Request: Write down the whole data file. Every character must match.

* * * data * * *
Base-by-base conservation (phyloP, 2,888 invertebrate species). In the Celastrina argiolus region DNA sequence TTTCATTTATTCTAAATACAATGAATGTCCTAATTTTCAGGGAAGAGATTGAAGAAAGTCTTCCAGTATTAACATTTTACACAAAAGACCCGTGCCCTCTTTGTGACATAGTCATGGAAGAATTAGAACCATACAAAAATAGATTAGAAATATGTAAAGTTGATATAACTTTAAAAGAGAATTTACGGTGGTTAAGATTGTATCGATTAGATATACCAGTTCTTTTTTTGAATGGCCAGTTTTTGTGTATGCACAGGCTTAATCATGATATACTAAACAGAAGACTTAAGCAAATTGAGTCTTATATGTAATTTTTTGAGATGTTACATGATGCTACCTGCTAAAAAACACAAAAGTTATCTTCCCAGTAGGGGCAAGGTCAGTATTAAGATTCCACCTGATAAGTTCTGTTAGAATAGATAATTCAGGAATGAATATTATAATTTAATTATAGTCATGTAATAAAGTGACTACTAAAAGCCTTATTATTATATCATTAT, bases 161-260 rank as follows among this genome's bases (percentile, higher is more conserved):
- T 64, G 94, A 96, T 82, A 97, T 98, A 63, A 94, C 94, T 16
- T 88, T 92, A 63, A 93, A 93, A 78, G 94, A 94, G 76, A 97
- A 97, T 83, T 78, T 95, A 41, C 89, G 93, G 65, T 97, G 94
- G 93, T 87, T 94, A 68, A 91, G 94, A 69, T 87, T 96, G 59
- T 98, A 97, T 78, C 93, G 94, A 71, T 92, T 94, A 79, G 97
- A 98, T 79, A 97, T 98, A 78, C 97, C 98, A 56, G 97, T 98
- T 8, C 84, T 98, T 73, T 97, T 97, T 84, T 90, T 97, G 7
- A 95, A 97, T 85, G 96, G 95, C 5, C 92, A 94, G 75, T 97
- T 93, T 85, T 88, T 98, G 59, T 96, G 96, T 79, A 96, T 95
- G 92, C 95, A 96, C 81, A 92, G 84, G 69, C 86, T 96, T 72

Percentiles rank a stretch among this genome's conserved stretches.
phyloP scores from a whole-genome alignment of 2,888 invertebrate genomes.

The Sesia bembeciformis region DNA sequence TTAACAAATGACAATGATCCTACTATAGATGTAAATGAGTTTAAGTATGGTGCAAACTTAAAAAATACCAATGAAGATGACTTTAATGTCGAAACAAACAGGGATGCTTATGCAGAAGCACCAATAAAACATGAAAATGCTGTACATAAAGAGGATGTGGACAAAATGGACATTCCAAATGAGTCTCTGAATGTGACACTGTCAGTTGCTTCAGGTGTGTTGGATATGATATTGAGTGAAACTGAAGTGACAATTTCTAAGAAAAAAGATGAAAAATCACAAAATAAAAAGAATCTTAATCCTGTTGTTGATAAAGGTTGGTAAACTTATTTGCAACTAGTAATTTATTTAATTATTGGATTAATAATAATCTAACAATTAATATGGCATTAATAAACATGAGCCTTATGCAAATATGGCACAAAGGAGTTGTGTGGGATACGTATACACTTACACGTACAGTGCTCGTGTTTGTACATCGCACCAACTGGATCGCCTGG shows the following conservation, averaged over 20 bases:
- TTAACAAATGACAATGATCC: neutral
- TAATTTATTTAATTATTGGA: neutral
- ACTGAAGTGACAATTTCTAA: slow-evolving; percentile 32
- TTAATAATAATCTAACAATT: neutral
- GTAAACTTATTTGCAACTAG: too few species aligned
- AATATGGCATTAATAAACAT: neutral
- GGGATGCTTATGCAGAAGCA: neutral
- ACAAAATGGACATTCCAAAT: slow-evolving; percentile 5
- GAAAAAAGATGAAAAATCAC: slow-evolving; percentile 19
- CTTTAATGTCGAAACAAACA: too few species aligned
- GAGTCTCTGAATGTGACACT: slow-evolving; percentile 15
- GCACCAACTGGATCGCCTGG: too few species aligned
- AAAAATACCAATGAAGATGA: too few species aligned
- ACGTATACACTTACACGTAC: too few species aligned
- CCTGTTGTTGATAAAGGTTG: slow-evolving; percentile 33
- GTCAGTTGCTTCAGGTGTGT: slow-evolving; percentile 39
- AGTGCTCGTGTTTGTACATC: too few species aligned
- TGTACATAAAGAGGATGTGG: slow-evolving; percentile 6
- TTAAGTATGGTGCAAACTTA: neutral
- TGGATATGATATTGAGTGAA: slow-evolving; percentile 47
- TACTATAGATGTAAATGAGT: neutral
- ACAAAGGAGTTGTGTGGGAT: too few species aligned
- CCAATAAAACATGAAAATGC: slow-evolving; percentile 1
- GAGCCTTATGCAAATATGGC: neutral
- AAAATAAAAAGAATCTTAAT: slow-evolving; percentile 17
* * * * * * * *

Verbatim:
Base-by-base conservation (phyloP, 2,888 invertebrate species). In the Celastrina argiolus region DNA sequence TTTCATTTATTCTAAATACAATGAATGTCCTAATTTTCAGGGAAGAGATTGAAGAAAGTCTTCCAGTATTAACATTTTACACAAAAGACCCGTGCCCTCTTTGTGACATAGTCATGGAAGAATTAGAACCATACAAAAATAGATTAGAAATATGTAAAGTTGATATAACTTTAAAAGAGAATTTACGGTGGTTAAGATTGTATCGATTAGATATACCAGTTCTTTTTTTGAATGGCCAGTTTTTGTGTATGCACAGGCTTAATCATGATATACTAAACAGAAGACTTAAGCAAATTGAGTCTTATATGTAATTTTTTGAGATGTTACATGATGCTACCTGCTAAAAAACACAAAAGTTATCTTCCCAGTAGGGGCAAGGTCAGTATTAAGATTCCACCTGATAAGTTCTGTTAGAATAGATAATTCAGGAATGAATATTATAATTTAATTATAGTCATGTAATAAAGTGACTACTAAAAGCCTTATTATTATATCATTAT, bases 161-260 rank as follows among this genome's bases (percentile, higher is more conserved):
- T 64, G 94, A 96, T 82, A 97, T 98, A 63, A 94, C 94, T 16
- T 88, T 92, A 63, A 93, A 93, A 78, G 94, A 94, G 76, A 97
- A 97, T 83, T 78, T 95, A 41, C 89, G 93, G 65, T 97, G 94
- G 93, T 87, T 94, A 68, A 91, G 94, A 69, T 87, T 96, G 59
- T 98, A 97, T 78, C 93, G 94, A 71, T 92, T 94, A 79, G 97
- A 98, T 79, A 97, T 98, A 78, C 97, C 98, A 56, G 97, T 98
- T 8, C 84, T 98, T 73, T 97, T 97, T 84, T 90, T 97, G 7
- A 95, A 97, T 85, G 96, G 95, C 5, C 92, A 94, G 75, T 97
- T 93, T 85, T 88, T 98, G 59, T 96, G 96, T 79, A 96, T 95
- G 92, C 95, A 96, C 81, A 92, G 84, G 69, C 86, T 96, T 72

Percentiles rank a stretch among this genome's conserved stretches.
phyloP scores from a whole-genome alignment of 2,888 invertebrate genomes.

The Sesia bembeciformis region DNA sequence TTAACAAATGACAATGATCCTACTATAGATGTAAATGAGTTTAAGTATGGTGCAAACTTAAAAAATACCAATGAAGATGACTTTAATGTCGAAACAAACAGGGATGCTTATGCAGAAGCACCAATAAAACATGAAAATGCTGTACATAAAGAGGATGTGGACAAAATGGACATTCCAAATGAGTCTCTGAATGTGACACTGTCAGTTGCTTCAGGTGTGTTGGATATGATATTGAGTGAAACTGAAGTGACAATTTCTAAGAAAAAAGATGAAAAATCACAAAATAAAAAGAATCTTAATCCTGTTGTTGATAAAGGTTGGTAAACTTATTTGCAACTAGTAATTTATTTAATTATTGGATTAATAATAATCTAACAATTAATATGGCATTAATAAACATGAGCCTTATGCAAATATGGCACAAAGGAGTTGTGTGGGATACGTATACACTTACACGTACAGTGCTCGTGTTTGTACATCGCACCAACTGGATCGCCTGG shows the following conservation, averaged over 20 bases:
- TTAACAAATGACAATGATCC: neutral
- TAATTTATTTAATTATTGGA: neutral
- ACTGAAGTGACAATTTCTAA: slow-evolving; percentile 32
- TTAATAATAATCTAACAATT: neutral
- GTAAACTTATTTGCAACTAG: too few species aligned
- AATATGGCATTAATAAACAT: neutral
- GGGATGCTTATGCAGAAGCA: neutral
- ACAAAATGGACATTCCAAAT: slow-evolving; percentile 5
- GAAAAAAGATGAAAAATCAC: slow-evolving; percentile 19
- CTTTAATGTCGAAACAAACA: too few species aligned
- GAGTCTCTGAATGTGACACT: slow-evolving; percentile 15
- GCACCAACTGGATCGCCTGG: too few species aligned
- AAAAATACCAATGAAGATGA: too few species aligned
- ACGTATACACTTACACGTAC: too few species aligned
- CCTGTTGTTGATAAAGGTTG: slow-evolving; percentile 33
- GTCAGTTGCTTCAGGTGTGT: slow-evolving; percentile 39
- AGTGCTCGTGTTTGTACATC: too few species aligned
- TGTACATAAAGAGGATGTGG: slow-evolving; percentile 6
- TTAAGTATGGTGCAAACTTA: neutral
- TGGATATGATATTGAGTGAA: slow-evolving; percentile 47
- TACTATAGATGTAAATGAGT: neutral
- ACAAAGGAGTTGTGTGGGAT: too few species aligned
- CCAATAAAACATGAAAATGC: slow-evolving; percentile 1
- GAGCCTTATGCAAATATGGC: neutral
- AAAATAAAAAGAATCTTAAT: slow-evolving; percentile 17